The teenager Sarah is forced by her father and her stepmother to babysit her baby brother Toby while they are outside home. Toby does not stop crying and Sarah wishes that her brother be taken by the Goblin King. Out of the blue, Toby stops crying and when Sarah looks for him in the cradle, she learns that he wish was granted and the Goblin King Jarethhas taken him to his castle in the Goblin City in the middle of a labyrinth. Sarah repents an asks Jareth to give Toby back; but the Goblin King tells that she has to rescue her brother before midnight, otherwise Toby will be turned into a goblin. Soon Sarah teams up with the coward goblin Hoggle, the beast Ludo and the knight Didymus and his dog Ambrosius in her journey. Will they rescue Toby in time? Written by
Claudio Carvalho, Rio de Janeiro, Brazil
In 1986, two video games based on the movie were released, one in Japan and one in the US and other markets. Labyrinth: The Computer Game for Apple II and Commodore 64 was released in the west. It was the first graphic adventure game developed by Lucasfilm Games, a company that became LucasArts in the 1990. In the game, the player has 13 real-time in-game hours to solve the dangerous labyrinth and thwart Jareth's plan. In Japan, Nintendo and Henson Associates, Inc. released a different game simply called Labyrinth for the Famicom system. The game was almost entirely in Japanese, since it was made exclusively for the Japanese market and it never got an official western release, although popular English unofficial fan translations do exist. The game is an action adventure role playing game, not unlike Zelda, and it also has a real-time in-game ticking clock like its western counterpart. See more »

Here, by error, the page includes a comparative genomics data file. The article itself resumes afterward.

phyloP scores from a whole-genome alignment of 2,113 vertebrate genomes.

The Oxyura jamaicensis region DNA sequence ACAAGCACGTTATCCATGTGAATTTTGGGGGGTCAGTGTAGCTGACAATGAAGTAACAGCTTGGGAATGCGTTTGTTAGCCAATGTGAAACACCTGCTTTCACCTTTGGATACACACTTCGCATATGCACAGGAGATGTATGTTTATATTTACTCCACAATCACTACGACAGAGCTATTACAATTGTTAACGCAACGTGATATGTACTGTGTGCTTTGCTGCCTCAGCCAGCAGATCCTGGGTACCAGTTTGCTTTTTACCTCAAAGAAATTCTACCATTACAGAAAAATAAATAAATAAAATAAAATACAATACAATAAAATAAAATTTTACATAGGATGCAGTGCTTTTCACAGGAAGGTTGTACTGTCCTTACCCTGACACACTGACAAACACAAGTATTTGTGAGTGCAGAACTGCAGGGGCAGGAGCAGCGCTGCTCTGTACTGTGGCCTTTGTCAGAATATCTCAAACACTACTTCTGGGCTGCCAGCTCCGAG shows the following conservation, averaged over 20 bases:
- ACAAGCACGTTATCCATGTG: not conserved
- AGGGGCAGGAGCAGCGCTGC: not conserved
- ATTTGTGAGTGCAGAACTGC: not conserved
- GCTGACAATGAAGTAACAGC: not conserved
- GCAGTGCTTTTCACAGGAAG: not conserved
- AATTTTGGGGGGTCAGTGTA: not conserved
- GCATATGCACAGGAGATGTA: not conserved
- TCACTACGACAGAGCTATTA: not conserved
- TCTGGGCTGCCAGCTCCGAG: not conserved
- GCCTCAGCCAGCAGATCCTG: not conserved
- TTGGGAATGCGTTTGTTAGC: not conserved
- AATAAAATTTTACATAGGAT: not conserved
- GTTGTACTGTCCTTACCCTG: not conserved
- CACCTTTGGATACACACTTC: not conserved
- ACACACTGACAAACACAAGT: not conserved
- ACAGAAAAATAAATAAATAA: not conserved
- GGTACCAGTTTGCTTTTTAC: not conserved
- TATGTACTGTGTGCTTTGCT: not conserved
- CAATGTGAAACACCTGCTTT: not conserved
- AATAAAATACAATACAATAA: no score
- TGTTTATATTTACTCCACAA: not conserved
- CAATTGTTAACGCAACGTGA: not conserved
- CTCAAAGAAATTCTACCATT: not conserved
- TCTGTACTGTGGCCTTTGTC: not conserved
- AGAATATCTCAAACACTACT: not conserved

In the scene where Sarah is with the JunkWoman in her pretend room, the Junkwoman hands her her lipstick and tells her to make herself up with it. In the next shot we see Sarah with perfect red lipstick on, yet there didn't appear to be time for her to apply it. See more »
Give me the child. Through dangers untold and hardships unnumbered, I have fought my way here to the castle beyond the Goblin City to take back the child that you have stolen. For my will is as strong as yours, and my kingdom is as great...
For my will is as strong as yours, my kingdom as great... Damn.
[pulls the Labyrinth book out of her pocket]
I can never remember that line.
You have no power over me.
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Jennifer Connelly is Sarah, an immature spoiled narcissistic bratty teen whom after wishing her baby brother, Toby, away to the Goblin King (a great David Bowie, who's a highlight of the film) and has to traverse a complex labyrinth to get him back learning to be a lot less selfish in the process. Bowie's songs highlight and punctuate a magical film that is sure to appeal to both the young and young at heart. Better then Jim Hanson's other more mature film of the 80's "The Dark Crystal", because it's a tad more humane and more easily to relate to, but both these films are fun to watch. Loving this film from when I was a kid myself might have shading my opinion of it a bit, yet re-watching it just now, I still find it very enjoyable.
My Grade: B+
Collector's Edition DVD Extras: "Inside the Labyrinth" 56 minute making-of featurette; Four photo galleries; posters gallery; Filmographies; Storyboards; Theatrical trailer; and trailer for "The Dark Crystal box set"
Random Notes: Comes packed with animation cell/scene composite card and postcards
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